Cost of Pediatric Trauma: A Comparison of Non-Accidental and Accidental Trauma in Pediatric Patients

Published:December 02, 2022DOI:



      Nonaccidental trauma (NAT) affects >100,000 children in the United States every year and is associated with significant mortality and morbidity. Little is known about the financial burden of NAT, particularly in comparison to accidental trauma (AT). We sought to compare hospital charges and outcomes between children presenting with NAT and AT.


      Pediatric (<16 y) trauma hospitalizations from 2006 to 2018 were identified using the Healthcare Cost and Utilization Project (HCUP) National Inpatient Sample (NIS) and Kid’s Inpatient Sample (KID) databases. Hospitalizations were identified as NAT or AT based on ICD codes. Discharge weights were used to obtain national estimates and standardize them across the different sampling structures. Outcomes (hospital charges, length of stay (LOS), and mortality) were compared, and multivariate regression analyses were used to assess independent predictors of hospital charges and mortality.


      Fifty-eight Thousand Two Hundred Seventy-five pediatric hospitalizations were included with 17,954 (0.3%) categorized as NAT. Children with NAT were younger, more female, less likely to identify as White, and more under public insurance than those with AT. Hospital charges were significantly higher in patients with NAT ($27,100 versus $19,900, P < 0.0001). Mortality (4.9% versus 0.0%, P < 0.0001) and LOS (3.2 d versus 1.5 d, P < 0.0001) were significantly higher among patients with NAT. Multivariable regression analyses identified NAT as a predictor of higher hospital charges, mortality, and LOS.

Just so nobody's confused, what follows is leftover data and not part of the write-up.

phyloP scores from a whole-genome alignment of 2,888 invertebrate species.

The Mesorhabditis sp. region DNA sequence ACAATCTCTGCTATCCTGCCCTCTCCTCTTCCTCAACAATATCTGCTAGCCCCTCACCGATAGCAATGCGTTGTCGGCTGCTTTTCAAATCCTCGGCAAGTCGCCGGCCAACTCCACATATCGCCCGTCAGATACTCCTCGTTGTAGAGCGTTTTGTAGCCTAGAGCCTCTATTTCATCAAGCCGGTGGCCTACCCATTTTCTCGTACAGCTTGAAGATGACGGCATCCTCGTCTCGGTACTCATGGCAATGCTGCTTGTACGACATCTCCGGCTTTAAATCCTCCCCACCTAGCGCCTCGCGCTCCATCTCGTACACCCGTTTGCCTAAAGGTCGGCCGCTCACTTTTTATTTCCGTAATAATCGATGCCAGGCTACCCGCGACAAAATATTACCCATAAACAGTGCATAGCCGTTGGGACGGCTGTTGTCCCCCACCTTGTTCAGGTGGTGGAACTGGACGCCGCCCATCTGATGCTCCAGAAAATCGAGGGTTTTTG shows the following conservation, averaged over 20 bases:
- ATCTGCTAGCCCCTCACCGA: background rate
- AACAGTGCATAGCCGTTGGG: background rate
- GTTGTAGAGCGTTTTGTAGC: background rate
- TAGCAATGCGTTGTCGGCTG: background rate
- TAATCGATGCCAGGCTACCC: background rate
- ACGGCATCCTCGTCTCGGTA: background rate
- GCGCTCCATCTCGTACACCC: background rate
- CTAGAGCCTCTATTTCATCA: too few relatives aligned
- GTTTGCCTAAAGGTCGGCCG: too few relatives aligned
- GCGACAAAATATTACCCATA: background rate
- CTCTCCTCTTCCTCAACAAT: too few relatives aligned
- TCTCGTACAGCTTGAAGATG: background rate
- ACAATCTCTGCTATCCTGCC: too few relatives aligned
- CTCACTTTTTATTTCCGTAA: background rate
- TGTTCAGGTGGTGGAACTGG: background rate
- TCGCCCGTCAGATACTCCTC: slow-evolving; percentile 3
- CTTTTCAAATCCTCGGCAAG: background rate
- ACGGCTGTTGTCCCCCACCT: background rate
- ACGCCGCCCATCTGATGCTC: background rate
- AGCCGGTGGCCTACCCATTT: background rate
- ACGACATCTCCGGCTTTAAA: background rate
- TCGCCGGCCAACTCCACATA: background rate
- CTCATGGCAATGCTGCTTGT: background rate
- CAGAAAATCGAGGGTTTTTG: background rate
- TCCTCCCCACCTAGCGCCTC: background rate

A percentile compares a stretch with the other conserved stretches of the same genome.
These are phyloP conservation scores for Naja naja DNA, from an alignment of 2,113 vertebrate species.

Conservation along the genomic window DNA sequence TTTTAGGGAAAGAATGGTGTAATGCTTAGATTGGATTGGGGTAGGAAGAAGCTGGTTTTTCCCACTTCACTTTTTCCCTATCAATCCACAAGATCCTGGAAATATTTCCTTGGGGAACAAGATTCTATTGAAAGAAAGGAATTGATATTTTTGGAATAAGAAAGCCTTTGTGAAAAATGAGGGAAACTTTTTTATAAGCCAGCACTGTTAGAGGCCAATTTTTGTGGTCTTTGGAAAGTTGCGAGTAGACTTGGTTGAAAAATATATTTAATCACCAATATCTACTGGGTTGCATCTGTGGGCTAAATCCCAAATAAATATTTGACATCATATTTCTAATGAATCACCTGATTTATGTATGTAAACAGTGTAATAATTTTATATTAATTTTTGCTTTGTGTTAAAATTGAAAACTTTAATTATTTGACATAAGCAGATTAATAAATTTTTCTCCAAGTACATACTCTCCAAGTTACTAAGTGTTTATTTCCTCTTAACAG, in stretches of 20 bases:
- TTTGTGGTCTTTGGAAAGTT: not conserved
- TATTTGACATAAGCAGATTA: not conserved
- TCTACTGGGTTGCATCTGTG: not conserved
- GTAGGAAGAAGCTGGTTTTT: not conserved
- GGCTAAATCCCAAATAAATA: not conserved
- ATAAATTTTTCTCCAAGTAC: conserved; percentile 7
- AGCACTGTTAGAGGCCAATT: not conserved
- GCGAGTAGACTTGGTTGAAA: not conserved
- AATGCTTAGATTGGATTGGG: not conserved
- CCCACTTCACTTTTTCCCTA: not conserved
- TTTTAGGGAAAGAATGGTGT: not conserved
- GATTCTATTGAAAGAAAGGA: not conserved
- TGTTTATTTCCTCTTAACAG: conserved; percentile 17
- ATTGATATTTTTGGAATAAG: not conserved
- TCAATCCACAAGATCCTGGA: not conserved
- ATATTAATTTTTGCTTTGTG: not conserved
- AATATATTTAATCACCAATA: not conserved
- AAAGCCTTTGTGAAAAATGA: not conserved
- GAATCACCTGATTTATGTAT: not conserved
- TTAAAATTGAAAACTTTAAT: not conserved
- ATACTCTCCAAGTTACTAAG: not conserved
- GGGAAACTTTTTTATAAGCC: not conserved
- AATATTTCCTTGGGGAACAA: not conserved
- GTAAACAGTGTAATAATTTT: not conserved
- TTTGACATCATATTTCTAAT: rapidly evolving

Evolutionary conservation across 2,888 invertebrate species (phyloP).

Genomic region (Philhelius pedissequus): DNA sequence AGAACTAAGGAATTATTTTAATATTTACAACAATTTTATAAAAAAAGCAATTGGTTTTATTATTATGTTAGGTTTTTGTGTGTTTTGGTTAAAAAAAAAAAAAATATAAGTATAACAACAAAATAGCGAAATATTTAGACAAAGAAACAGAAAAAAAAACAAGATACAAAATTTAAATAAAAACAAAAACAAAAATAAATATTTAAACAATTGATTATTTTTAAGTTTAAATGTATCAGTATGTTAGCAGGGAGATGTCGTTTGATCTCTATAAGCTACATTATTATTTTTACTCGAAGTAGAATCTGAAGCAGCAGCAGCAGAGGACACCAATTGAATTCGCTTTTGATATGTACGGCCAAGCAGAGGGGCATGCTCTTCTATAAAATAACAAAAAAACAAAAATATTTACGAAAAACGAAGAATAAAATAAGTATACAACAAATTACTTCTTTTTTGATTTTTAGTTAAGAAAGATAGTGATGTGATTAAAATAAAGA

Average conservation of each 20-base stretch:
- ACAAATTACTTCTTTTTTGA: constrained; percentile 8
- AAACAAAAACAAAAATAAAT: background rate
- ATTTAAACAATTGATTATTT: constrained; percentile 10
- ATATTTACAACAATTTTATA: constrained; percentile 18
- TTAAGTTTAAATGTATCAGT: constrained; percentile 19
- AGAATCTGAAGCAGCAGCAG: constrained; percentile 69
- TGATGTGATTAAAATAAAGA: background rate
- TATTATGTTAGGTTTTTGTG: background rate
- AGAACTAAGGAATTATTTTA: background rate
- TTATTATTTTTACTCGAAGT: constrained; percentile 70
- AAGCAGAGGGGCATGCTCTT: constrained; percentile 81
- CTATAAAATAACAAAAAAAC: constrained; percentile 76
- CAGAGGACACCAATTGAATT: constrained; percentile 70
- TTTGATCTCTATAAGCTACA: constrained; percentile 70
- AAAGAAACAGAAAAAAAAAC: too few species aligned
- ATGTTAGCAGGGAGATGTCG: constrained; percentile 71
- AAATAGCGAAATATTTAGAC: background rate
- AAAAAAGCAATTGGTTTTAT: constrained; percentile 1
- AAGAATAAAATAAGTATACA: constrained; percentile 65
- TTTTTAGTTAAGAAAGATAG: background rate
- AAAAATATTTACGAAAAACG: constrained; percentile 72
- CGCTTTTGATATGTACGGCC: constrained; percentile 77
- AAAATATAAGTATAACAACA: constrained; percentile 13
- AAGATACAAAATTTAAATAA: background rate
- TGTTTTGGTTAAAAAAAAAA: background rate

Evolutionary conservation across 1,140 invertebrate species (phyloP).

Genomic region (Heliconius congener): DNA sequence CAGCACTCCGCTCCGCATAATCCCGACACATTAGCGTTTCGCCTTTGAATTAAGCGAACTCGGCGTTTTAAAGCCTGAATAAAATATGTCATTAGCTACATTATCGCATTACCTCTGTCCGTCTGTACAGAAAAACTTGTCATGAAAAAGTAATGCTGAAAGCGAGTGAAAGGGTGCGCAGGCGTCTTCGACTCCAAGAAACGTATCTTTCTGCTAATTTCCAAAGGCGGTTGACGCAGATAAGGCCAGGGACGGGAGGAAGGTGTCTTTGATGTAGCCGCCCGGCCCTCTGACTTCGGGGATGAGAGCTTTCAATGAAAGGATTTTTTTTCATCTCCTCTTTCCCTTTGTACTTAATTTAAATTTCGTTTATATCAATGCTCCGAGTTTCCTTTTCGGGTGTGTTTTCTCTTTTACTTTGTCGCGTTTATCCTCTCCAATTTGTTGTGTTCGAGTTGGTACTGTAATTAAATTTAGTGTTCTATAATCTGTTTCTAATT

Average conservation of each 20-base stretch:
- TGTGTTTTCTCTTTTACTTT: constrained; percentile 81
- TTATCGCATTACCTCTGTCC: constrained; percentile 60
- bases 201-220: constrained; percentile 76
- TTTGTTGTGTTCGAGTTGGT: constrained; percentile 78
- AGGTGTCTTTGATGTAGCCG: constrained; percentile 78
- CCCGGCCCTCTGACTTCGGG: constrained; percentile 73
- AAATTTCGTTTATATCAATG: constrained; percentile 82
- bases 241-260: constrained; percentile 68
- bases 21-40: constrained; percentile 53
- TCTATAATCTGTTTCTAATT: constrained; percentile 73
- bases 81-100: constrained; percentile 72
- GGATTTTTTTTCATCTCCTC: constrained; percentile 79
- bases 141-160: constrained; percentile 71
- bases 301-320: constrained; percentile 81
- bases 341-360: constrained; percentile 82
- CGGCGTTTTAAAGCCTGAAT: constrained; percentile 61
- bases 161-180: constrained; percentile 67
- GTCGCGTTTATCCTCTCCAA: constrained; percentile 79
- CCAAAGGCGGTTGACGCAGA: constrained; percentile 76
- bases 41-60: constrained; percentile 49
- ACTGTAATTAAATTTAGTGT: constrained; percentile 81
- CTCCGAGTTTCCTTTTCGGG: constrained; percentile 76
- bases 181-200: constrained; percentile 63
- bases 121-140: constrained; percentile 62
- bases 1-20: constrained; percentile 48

Nonaccidental trauma in pediatric patients is associated with significantly higher hospital charges, mortality, and LOS than accidental trauma. Ongoing research focused on the relative impact of known risk factors and resource utilization is needed.


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